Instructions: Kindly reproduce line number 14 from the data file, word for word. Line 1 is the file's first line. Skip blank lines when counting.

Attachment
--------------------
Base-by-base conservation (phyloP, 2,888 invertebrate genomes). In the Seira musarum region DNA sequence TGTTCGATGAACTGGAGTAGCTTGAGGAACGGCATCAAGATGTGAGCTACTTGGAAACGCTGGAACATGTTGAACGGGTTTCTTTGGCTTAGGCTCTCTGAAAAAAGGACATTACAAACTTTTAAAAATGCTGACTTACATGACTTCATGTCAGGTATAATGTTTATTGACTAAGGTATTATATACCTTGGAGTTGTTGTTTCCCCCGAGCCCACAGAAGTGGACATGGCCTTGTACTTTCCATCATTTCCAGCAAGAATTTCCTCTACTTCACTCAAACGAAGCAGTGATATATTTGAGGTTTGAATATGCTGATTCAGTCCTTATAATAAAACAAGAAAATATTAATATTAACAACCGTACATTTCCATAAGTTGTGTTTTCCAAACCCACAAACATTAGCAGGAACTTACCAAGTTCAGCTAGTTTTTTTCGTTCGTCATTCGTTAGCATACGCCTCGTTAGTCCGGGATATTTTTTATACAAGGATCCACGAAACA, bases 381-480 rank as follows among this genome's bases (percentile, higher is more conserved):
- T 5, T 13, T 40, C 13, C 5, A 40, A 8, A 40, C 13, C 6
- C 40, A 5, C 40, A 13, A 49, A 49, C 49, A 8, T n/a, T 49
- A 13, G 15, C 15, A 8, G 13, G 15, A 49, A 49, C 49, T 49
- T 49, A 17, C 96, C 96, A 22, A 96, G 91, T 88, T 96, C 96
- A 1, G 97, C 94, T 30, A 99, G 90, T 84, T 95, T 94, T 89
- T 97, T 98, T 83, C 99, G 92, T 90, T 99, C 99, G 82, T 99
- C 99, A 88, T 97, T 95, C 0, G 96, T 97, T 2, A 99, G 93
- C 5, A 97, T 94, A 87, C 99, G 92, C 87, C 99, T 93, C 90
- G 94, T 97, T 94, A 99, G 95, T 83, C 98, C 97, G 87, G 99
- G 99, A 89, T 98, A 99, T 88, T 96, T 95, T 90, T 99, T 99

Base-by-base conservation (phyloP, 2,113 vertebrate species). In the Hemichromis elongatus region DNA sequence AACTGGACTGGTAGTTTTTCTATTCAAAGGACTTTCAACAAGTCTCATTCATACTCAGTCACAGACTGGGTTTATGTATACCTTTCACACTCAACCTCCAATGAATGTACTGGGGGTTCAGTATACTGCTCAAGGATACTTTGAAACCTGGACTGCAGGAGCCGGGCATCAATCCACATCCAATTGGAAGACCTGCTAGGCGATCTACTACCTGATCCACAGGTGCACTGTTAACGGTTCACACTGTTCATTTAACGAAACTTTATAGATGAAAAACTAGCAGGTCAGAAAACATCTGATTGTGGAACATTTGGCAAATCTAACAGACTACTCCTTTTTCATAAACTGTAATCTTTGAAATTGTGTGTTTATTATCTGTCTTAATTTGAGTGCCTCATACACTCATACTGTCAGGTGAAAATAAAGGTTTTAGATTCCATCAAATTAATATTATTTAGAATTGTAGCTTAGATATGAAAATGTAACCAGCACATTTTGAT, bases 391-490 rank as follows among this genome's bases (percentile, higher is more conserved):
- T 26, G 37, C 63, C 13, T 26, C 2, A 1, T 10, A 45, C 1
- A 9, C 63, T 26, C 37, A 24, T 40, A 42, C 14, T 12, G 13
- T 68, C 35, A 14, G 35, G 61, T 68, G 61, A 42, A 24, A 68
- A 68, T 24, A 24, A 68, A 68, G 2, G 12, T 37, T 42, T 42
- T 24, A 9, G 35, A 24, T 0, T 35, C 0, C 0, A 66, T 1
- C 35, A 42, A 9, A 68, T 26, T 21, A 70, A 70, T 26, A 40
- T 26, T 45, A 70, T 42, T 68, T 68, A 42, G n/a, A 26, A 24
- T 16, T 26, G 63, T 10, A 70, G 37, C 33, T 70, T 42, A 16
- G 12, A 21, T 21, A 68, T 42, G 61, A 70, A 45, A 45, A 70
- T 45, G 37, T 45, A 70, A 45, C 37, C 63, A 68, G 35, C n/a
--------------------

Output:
- A 9, C 63, T 26, C 37, A 24, T 40, A 42, C 14, T 12, G 13